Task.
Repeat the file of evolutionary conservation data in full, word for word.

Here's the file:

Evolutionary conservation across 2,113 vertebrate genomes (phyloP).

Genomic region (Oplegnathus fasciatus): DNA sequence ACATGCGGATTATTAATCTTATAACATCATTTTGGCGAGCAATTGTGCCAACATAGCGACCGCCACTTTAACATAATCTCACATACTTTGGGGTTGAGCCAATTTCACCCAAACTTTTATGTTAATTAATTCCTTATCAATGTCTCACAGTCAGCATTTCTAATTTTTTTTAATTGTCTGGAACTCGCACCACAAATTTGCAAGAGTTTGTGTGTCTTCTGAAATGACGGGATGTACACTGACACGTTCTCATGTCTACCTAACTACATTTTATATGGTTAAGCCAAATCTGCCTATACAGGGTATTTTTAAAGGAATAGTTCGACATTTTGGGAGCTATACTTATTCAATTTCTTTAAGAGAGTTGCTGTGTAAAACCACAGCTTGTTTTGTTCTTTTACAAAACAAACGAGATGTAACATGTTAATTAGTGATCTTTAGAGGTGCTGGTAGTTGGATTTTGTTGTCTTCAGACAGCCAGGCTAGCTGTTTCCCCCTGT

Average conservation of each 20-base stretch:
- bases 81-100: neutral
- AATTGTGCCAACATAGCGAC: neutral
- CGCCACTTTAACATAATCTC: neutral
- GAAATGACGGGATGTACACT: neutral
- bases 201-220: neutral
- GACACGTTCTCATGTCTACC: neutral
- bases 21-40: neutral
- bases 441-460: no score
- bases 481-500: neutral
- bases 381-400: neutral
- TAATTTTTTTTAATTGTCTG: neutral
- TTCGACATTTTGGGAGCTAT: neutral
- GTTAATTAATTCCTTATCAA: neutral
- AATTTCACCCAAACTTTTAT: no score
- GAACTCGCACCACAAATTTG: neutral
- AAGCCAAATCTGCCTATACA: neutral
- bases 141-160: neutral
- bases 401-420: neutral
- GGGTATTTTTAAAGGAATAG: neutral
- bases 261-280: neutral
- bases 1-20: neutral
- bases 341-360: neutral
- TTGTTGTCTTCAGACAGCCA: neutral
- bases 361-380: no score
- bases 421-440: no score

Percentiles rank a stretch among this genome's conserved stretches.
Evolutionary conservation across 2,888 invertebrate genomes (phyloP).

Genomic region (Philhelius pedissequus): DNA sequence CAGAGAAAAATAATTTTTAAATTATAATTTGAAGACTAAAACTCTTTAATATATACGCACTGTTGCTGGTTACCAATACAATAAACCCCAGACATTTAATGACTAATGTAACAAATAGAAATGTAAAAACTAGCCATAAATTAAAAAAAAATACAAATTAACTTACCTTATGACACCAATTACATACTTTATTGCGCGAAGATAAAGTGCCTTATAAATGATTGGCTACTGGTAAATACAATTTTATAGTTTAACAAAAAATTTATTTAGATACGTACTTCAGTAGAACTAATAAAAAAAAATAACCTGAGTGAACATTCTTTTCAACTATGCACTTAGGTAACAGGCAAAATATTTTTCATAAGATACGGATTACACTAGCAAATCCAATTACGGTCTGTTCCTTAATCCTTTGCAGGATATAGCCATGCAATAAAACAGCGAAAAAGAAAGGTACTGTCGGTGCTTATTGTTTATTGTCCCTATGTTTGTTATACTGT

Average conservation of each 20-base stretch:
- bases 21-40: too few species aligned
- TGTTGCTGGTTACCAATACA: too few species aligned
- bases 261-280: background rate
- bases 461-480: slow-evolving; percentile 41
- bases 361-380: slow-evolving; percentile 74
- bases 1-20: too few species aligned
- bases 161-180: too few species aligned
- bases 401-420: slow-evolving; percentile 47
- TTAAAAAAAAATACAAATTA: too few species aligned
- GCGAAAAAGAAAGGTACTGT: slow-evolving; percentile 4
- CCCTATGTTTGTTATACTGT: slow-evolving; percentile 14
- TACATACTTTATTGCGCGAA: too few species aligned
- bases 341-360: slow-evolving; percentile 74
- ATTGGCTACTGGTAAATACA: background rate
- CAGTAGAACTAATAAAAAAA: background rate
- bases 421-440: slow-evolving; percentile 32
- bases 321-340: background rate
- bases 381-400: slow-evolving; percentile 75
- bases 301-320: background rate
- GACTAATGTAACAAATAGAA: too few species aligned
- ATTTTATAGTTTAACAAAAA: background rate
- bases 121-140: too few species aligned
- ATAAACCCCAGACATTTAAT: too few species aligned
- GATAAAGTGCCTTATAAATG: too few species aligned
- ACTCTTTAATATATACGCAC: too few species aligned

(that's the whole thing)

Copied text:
Evolutionary conservation across 2,113 vertebrate genomes (phyloP).

Genomic region (Oplegnathus fasciatus): DNA sequence ACATGCGGATTATTAATCTTATAACATCATTTTGGCGAGCAATTGTGCCAACATAGCGACCGCCACTTTAACATAATCTCACATACTTTGGGGTTGAGCCAATTTCACCCAAACTTTTATGTTAATTAATTCCTTATCAATGTCTCACAGTCAGCATTTCTAATTTTTTTTAATTGTCTGGAACTCGCACCACAAATTTGCAAGAGTTTGTGTGTCTTCTGAAATGACGGGATGTACACTGACACGTTCTCATGTCTACCTAACTACATTTTATATGGTTAAGCCAAATCTGCCTATACAGGGTATTTTTAAAGGAATAGTTCGACATTTTGGGAGCTATACTTATTCAATTTCTTTAAGAGAGTTGCTGTGTAAAACCACAGCTTGTTTTGTTCTTTTACAAAACAAACGAGATGTAACATGTTAATTAGTGATCTTTAGAGGTGCTGGTAGTTGGATTTTGTTGTCTTCAGACAGCCAGGCTAGCTGTTTCCCCCTGT

Average conservation of each 20-base stretch:
- bases 81-100: neutral
- AATTGTGCCAACATAGCGAC: neutral
- CGCCACTTTAACATAATCTC: neutral
- GAAATGACGGGATGTACACT: neutral
- bases 201-220: neutral
- GACACGTTCTCATGTCTACC: neutral
- bases 21-40: neutral
- bases 441-460: no score
- bases 481-500: neutral
- bases 381-400: neutral
- TAATTTTTTTTAATTGTCTG: neutral
- TTCGACATTTTGGGAGCTAT: neutral
- GTTAATTAATTCCTTATCAA: neutral
- AATTTCACCCAAACTTTTAT: no score
- GAACTCGCACCACAAATTTG: neutral
- AAGCCAAATCTGCCTATACA: neutral
- bases 141-160: neutral
- bases 401-420: neutral
- GGGTATTTTTAAAGGAATAG: neutral
- bases 261-280: neutral
- bases 1-20: neutral
- bases 341-360: neutral
- TTGTTGTCTTCAGACAGCCA: neutral
- bases 361-380: no score
- bases 421-440: no score

Percentiles rank a stretch among this genome's conserved stretches.
Evolutionary conservation across 2,888 invertebrate genomes (phyloP).

Genomic region (Philhelius pedissequus): DNA sequence CAGAGAAAAATAATTTTTAAATTATAATTTGAAGACTAAAACTCTTTAATATATACGCACTGTTGCTGGTTACCAATACAATAAACCCCAGACATTTAATGACTAATGTAACAAATAGAAATGTAAAAACTAGCCATAAATTAAAAAAAAATACAAATTAACTTACCTTATGACACCAATTACATACTTTATTGCGCGAAGATAAAGTGCCTTATAAATGATTGGCTACTGGTAAATACAATTTTATAGTTTAACAAAAAATTTATTTAGATACGTACTTCAGTAGAACTAATAAAAAAAAATAACCTGAGTGAACATTCTTTTCAACTATGCACTTAGGTAACAGGCAAAATATTTTTCATAAGATACGGATTACACTAGCAAATCCAATTACGGTCTGTTCCTTAATCCTTTGCAGGATATAGCCATGCAATAAAACAGCGAAAAAGAAAGGTACTGTCGGTGCTTATTGTTTATTGTCCCTATGTTTGTTATACTGT

Average conservation of each 20-base stretch:
- bases 21-40: too few species aligned
- TGTTGCTGGTTACCAATACA: too few species aligned
- bases 261-280: background rate
- bases 461-480: slow-evolving; percentile 41
- bases 361-380: slow-evolving; percentile 74
- bases 1-20: too few species aligned
- bases 161-180: too few species aligned
- bases 401-420: slow-evolving; percentile 47
- TTAAAAAAAAATACAAATTA: too few species aligned
- GCGAAAAAGAAAGGTACTGT: slow-evolving; percentile 4
- CCCTATGTTTGTTATACTGT: slow-evolving; percentile 14
- TACATACTTTATTGCGCGAA: too few species aligned
- bases 341-360: slow-evolving; percentile 74
- ATTGGCTACTGGTAAATACA: background rate
- CAGTAGAACTAATAAAAAAA: background rate
- bases 421-440: slow-evolving; percentile 32
- bases 321-340: background rate
- bases 381-400: slow-evolving; percentile 75
- bases 301-320: background rate
- GACTAATGTAACAAATAGAA: too few species aligned
- ATTTTATAGTTTAACAAAAA: background rate
- bases 121-140: too few species aligned
- ATAAACCCCAGACATTTAAT: too few species aligned
- GATAAAGTGCCTTATAAATG: too few species aligned
- ACTCTTTAATATATACGCAC: too few species aligned